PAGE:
Kathryn Lee - 23 Jul, 2019

Cryptocurrency 101

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With cryptocurrencies like Bitcoin, Litecoin and Ethereum becoming more mainstream, some of us are still here wondering how cryptocurrency is earned, saved or spent. More recently, we are left asking if it is destined to fail or the future of our money?

What is cryptocurrency?

Cryptocurrency is a virtual currency which is bought and sold online. There are no bills or coins, it isn’t based on an asset such as gold and does not go through an institution like a bank. Bitcoin, for example, is not maintained or backed by a bank or government, rather it is secured by encryption.

How are cryptocurrency records kept?

To make a transaction, an individual must first log into their wallet with an alphanumeric bitcoin key. One is a public key which all users can see, while the other is a private key, essentially a password.

Transactions are made through blockchain technology and once verified become a matter of public record, for everyone to see. This is further explained below.

How do I earn and spend cryptocurrency?

Every time a transaction is made the network records the sender and receiver’s address as well as the amount transferred.

Instead of the transaction being tracked through a bank, it is shared with the entire network of miners i.e. computers with a special cryptocurrency processor.  Every ten minutes the newest block or transaction is added onto the chain of transactions made. To verify the transaction, miners get in line to solve a difficult math problem.

The person who solves the problem not only verifies the transaction, but also earns some currency for themselves. This process is known as mining.

By having each transaction on a blockchain, this ensures the same digital currency is not being spent twice by the same person. As there is an entire network of users racing to verify the block this also ensures that no one person can monopolise the system. By storing data in a blockchain network, it avoids exploitation by hackers or central failure. Once verified, the blocks cannot be changed.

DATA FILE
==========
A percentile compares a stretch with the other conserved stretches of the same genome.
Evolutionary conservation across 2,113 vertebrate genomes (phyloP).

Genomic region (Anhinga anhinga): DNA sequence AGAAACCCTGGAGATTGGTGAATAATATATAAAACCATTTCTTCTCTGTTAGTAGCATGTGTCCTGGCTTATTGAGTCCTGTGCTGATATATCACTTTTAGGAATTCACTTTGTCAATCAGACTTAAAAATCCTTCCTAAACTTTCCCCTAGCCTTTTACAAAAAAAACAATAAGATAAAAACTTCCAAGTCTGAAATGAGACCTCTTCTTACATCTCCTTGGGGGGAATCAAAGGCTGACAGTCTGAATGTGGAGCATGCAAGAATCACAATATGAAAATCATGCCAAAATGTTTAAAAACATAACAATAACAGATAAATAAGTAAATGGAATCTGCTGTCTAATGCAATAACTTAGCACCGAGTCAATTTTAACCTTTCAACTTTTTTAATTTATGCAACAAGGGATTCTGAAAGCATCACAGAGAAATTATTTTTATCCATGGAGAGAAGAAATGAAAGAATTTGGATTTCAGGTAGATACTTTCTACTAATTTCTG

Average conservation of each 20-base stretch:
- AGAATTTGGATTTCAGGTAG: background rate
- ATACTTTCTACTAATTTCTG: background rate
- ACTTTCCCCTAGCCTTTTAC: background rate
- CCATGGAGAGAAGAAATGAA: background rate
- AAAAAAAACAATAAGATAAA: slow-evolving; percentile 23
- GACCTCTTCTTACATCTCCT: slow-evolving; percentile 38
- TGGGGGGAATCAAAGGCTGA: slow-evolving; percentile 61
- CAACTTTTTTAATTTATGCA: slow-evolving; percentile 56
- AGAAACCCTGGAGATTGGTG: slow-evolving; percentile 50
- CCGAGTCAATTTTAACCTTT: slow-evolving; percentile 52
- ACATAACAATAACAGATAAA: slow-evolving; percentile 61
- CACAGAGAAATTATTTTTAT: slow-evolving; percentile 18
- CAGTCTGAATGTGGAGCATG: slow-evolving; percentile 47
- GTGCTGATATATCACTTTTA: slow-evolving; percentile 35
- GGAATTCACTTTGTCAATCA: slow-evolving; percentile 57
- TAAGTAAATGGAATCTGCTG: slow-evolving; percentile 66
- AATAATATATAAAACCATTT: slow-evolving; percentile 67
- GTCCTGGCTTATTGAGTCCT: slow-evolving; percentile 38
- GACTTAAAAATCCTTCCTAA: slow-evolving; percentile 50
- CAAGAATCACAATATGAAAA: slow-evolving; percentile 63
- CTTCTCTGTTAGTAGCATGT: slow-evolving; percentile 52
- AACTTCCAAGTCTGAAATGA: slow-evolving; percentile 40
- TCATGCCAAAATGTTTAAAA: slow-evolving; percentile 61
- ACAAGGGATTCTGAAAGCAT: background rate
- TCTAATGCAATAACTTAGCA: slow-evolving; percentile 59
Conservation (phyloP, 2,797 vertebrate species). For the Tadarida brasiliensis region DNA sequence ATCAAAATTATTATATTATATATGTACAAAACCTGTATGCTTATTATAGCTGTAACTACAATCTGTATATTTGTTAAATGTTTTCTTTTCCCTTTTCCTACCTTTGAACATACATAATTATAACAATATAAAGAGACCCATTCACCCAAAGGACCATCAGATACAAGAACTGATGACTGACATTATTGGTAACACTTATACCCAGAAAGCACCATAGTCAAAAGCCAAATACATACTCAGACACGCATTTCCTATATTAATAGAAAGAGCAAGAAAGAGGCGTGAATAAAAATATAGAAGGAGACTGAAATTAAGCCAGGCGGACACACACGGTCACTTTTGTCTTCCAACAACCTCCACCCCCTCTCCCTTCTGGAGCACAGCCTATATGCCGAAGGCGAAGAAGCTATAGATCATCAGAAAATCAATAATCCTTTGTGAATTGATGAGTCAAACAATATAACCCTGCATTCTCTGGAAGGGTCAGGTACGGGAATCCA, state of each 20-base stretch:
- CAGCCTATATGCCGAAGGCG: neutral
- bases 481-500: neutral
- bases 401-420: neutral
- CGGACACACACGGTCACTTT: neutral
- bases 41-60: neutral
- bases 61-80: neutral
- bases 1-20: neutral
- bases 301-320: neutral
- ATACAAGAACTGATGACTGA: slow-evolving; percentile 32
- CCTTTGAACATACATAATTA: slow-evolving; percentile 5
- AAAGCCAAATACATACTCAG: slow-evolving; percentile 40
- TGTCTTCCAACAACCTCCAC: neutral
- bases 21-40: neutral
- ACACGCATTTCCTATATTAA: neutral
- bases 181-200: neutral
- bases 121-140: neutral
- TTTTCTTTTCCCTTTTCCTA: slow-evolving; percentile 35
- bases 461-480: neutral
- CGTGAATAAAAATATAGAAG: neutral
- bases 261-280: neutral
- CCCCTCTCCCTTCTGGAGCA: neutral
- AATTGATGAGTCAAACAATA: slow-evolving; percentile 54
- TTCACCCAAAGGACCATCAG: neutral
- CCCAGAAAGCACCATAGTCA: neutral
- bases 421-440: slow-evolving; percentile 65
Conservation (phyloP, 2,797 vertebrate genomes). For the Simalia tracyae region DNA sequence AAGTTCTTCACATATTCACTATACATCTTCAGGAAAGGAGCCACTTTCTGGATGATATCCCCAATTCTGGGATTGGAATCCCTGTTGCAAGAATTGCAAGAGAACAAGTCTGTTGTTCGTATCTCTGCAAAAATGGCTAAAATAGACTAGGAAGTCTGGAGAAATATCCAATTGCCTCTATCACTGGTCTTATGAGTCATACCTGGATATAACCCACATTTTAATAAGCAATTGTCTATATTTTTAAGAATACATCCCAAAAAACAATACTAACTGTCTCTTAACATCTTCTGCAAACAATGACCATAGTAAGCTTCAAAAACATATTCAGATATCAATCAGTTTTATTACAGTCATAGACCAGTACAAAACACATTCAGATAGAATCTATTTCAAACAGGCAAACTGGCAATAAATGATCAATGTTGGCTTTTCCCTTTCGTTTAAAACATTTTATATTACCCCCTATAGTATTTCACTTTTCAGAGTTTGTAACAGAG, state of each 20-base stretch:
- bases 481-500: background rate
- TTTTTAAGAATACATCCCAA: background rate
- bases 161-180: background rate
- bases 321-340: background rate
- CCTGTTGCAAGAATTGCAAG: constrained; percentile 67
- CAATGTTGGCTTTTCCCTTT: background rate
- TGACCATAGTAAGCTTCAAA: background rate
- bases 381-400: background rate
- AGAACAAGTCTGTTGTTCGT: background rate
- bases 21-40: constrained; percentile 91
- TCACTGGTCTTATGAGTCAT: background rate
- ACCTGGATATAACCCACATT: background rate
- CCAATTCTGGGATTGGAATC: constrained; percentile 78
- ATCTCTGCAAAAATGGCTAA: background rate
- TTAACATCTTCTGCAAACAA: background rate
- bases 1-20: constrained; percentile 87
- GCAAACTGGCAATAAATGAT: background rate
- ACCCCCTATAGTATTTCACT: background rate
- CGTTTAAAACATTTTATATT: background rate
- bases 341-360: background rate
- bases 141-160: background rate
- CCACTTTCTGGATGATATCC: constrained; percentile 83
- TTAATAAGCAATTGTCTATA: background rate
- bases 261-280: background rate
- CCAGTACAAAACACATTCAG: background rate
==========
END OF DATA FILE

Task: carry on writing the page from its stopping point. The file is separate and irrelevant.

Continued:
As more people join in to try and solve the puzzle, the harder it becomes. Before the demand to mine skyrocketed, individuals were able to mine on their own. Now ‘mining pools’ have emerged in order to keep up with the rising difficulty of solving these puzzles. In these pools the earnings are split in accordance to how much you contributed to solving the problem.

How is cryptocurrency created?

Cryptocurrency is earned or ‘released’ through a process called ‘mining’. So, not only are ‘coins’ spent verified, but more are released from verification.  As mentioned earlier, you must try and solve a complex math puzzle known as a hash. The ‘miners’ who successfully solve the hash, receive a block reward – or a portion of the cryptocurrency they mined.

Bitcoin continues to lead the cryptocurrency community and says the mining will continue until they reach 21 million coins through mining.

What do I need to start mining cryptocurrency?

The basic tools you will need to start mining include:

  • Mining hardware: You will need an ASIC chip for your computer which is made specifically to mine cryptocurrency.
  • Mining software: You can download free software which comes with easy-to-follow instructions to walk you through how the program works with your ASIC.
  • Cryptocurrency wallet: Once you start mining you will need a wallet to store your cryptocurrency. There are a variety of wallets you can choose from.

Is cryptocurrency dead or is it a good investment?

Cryptocurrency is a volatile market and remains a gamble. In a matter of months, days or even hours the exchange rates can unpredictably fluctuate.

While Bitcoin remains the most sought after and valuable currency, there are many more out there equally as uncertain. Taking bitcoin as the example, though, its worth plummeted 99 times in 2018 – which is still less than the 125 times it plummeted in 2017.

Although in the last few months Bitcoins value has been rising, there are hundreds of contrasting predictions on the future of all cryptocurrency.

Words by Michelle Elias

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